The actions of the Kuwaiti constitutional monarchy against the Shias of Kuwait thus come as no surprise to any impartial eye that remotely follows the politics of the gulf emirate. The less than discerning eye of the US administration and its figure-head, President Bush, admittedly do not fall within this class.
It is in the nature of tyrants to call upon meaningless, or more accurately, misleading slogans to further perpetuate their iron fist policies against segments of the populous seen to pose any threat to their rule – whether such a threat is actual or perceived is equally threatening in the eye of one whose whole meaning to existence revolves around power and control.
Over the last two weeks, the power elites of the tiny emirate gulf state of Kuwait have summoned the fashionable "threat of national unity" pretext to forcefully inhibit the democratic expressions of its citizens. One does not need to go back far into the history books to notice how this elastic notion of posing a 'threat to national unity' has been used, not only by Kuwait, but also by fellow Gulf States to extinguish any gasps of democratic life. Neighboring Saudi Arabia and Bahrain also invoke similar lines whenever the perils of nascent expressions of patriotism, reform, solidarity or even Arabism take on any organized form.
The actions of the Kuwaiti constitutional monarchy against the Shias of Kuwait thus come as no surprise to any impartial eye that remotely follows the politics of the gulf emirate. The less than discerning eye of the US administration and its figure-head President Bush, admittedly do not fall within this class.
About one-third of Kuwait's native population of one and a half million are Shias. However, they have only four MPs in the 50-member Parliament – two of whom have been threatened with expulsion. In his January visit, President Bush met with former Prime Minister (now Emir) Sheikh Sabah Al-Ahmad Al-Jaber Al-Sabah, and did not hold back in his praises for the Kuwaiti monarch for pioneering democratic reform in the emirate.
On Thursday, the Kuwaiti security apparatus, keeping to the spirit of democratic reform, duly detained over 1,500 Kuwaiti Shias and other Arab nationals on charges of "belonging to Hizbullah and threatening state security". The background to these arrests follow from their participation in a memorial for Imad Mughniyah, who the Kuwaiti government alleges killed Kuwaiti citizens in a plane hijack – claims that even the Financial Times labels as unsubstantiated.
Shia MP Adnan Abdul Samad began his address at the memorial by clearly affirming the allegiance of Kuwaiti Shias to their nation and went on to state that there was no evidence implicating Imad Mughniyah for the alleged crime, establishing thereby their right to hold and participate in the memorial. After all, the Kuwaiti government did not even submit a warrant for the arrest of Mughniyah to the Interpol following his alleged masterminding of the hijack, a standard protocol procedure to bring to justice any criminal for similar acts. However, there is no room it appears, for raising such illogical questions in a democracy!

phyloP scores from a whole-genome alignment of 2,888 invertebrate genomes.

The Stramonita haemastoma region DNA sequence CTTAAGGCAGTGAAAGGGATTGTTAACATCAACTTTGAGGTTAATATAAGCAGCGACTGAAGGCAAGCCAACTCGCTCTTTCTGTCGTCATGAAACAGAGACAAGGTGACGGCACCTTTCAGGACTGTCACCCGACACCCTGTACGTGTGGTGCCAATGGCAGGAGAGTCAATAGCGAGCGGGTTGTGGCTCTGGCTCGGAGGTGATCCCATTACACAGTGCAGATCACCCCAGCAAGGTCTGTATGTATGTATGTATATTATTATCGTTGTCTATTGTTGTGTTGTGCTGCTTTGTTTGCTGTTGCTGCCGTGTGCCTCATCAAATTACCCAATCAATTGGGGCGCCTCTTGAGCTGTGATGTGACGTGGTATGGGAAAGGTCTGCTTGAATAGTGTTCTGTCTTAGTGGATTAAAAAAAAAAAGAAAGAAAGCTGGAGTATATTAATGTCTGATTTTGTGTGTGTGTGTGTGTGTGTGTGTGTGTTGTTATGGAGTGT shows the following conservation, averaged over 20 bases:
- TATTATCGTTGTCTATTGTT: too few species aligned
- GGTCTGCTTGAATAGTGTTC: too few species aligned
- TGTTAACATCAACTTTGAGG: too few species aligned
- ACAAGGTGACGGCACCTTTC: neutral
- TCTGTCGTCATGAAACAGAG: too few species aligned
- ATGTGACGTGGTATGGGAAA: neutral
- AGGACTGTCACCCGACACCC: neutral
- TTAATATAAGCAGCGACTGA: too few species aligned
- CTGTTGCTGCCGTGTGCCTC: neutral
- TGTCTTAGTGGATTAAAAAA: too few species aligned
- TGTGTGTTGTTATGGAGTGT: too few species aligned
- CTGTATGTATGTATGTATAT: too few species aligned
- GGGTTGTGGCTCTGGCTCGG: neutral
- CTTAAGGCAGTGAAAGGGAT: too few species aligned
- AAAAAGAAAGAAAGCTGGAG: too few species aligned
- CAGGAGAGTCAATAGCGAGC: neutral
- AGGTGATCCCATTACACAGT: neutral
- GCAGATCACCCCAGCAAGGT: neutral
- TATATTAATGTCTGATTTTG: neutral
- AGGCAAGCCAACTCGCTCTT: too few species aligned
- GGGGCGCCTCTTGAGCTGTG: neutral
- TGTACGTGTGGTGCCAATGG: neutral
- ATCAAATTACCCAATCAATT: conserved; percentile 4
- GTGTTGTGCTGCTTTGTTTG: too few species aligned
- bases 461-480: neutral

In the aftermath of the sweeping arrests and increased anti-Shia rhetoric in the Kuwaiti media, ominously familiar signs have begun to appear on the Internet inciting hatred against Shias. Shoddy long-bearded men staring at camera lenses warning of dire consequences for Shias. Of course, these far more threatening, declaratively violent messages have passed totally unnoticed by the Kuwaiti regime.
In order to fully comprehend the extremely disproportionate response – if not flatly illegitimate and unjust – of the Kuwaiti government, one cannot be oblivious to regional developments. With a new US-Israeli war looming on one of Hizbullah or Iran, we are entering an inevitable new phase where Arab monarchs and dictators beat to silence any voices that show solidarity with the resistance and question the project of American hegemony over the Middle East.
An increasingly belligerent tone is being adopted by the Texan and Tel Aviv; the Arab dictators on their part have agreed to play the silent game in requital, to fight the Silent War: a war on the peoples of the Middle East who sympathize with the values of resistance and refuse to succumb to the US-Israeli plan for the "New Middle East".
The heavy-handed reproach against Kuwaiti Shias, whilst bearing a historical context of systematic discrimination and the abuse of power to force them into submission to accept their permanent standing in society as third-class citizens, marks the beginning of a new phase. It may be a subtle shift from a hidden war to a silent war, yet it heralds grave regional perils.
The descent of the Arab world on to the streets in solidarity with the resistance as in 2006 is intolerable in the "New Middle East" and a process to condition the populous is necessary to set straight the new rules of the game.